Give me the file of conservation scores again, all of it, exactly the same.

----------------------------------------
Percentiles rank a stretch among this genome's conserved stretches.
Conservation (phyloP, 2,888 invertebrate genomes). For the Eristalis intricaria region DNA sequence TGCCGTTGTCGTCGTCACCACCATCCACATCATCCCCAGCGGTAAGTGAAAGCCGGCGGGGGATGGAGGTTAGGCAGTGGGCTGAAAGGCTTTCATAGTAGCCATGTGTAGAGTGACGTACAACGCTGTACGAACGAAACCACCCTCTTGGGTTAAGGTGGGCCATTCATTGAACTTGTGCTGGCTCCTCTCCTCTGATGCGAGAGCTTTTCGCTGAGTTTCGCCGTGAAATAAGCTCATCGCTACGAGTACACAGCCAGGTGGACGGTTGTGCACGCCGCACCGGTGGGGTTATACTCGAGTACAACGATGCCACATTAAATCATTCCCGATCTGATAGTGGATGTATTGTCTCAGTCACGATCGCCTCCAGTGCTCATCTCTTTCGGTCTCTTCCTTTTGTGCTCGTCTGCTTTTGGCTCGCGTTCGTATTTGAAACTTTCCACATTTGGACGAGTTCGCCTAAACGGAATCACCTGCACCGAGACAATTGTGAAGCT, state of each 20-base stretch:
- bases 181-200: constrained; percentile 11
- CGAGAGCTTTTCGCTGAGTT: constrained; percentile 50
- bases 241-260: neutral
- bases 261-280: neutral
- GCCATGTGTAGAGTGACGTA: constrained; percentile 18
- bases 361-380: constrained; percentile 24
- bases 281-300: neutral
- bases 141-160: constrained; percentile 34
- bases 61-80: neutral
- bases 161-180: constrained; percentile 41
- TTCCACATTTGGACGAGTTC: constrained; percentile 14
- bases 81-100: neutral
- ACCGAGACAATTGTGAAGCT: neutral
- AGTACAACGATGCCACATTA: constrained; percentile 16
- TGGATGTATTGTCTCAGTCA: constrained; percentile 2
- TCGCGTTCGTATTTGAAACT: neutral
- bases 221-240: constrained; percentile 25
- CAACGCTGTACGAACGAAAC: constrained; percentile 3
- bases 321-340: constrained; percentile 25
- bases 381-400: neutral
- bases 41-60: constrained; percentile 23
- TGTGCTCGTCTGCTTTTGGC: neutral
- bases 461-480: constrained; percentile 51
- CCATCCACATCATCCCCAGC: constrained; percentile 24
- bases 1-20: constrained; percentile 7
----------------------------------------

Percentiles rank a stretch among this genome's conserved stretches.
Conservation (phyloP, 2,888 invertebrate genomes). For the Eristalis intricaria region DNA sequence TGCCGTTGTCGTCGTCACCACCATCCACATCATCCCCAGCGGTAAGTGAAAGCCGGCGGGGGATGGAGGTTAGGCAGTGGGCTGAAAGGCTTTCATAGTAGCCATGTGTAGAGTGACGTACAACGCTGTACGAACGAAACCACCCTCTTGGGTTAAGGTGGGCCATTCATTGAACTTGTGCTGGCTCCTCTCCTCTGATGCGAGAGCTTTTCGCTGAGTTTCGCCGTGAAATAAGCTCATCGCTACGAGTACACAGCCAGGTGGACGGTTGTGCACGCCGCACCGGTGGGGTTATACTCGAGTACAACGATGCCACATTAAATCATTCCCGATCTGATAGTGGATGTATTGTCTCAGTCACGATCGCCTCCAGTGCTCATCTCTTTCGGTCTCTTCCTTTTGTGCTCGTCTGCTTTTGGCTCGCGTTCGTATTTGAAACTTTCCACATTTGGACGAGTTCGCCTAAACGGAATCACCTGCACCGAGACAATTGTGAAGCT, state of each 20-base stretch:
- bases 181-200: constrained; percentile 11
- CGAGAGCTTTTCGCTGAGTT: constrained; percentile 50
- bases 241-260: neutral
- bases 261-280: neutral
- GCCATGTGTAGAGTGACGTA: constrained; percentile 18
- bases 361-380: constrained; percentile 24
- bases 281-300: neutral
- bases 141-160: constrained; percentile 34
- bases 61-80: neutral
- bases 161-180: constrained; percentile 41
- TTCCACATTTGGACGAGTTC: constrained; percentile 14
- bases 81-100: neutral
- ACCGAGACAATTGTGAAGCT: neutral
- AGTACAACGATGCCACATTA: constrained; percentile 16
- TGGATGTATTGTCTCAGTCA: constrained; percentile 2
- TCGCGTTCGTATTTGAAACT: neutral
- bases 221-240: constrained; percentile 25
- CAACGCTGTACGAACGAAAC: constrained; percentile 3
- bases 321-340: constrained; percentile 25
- bases 381-400: neutral
- bases 41-60: constrained; percentile 23
- TGTGCTCGTCTGCTTTTGGC: neutral
- bases 461-480: constrained; percentile 51
- CCATCCACATCATCCCCAGC: constrained; percentile 24
- bases 1-20: constrained; percentile 7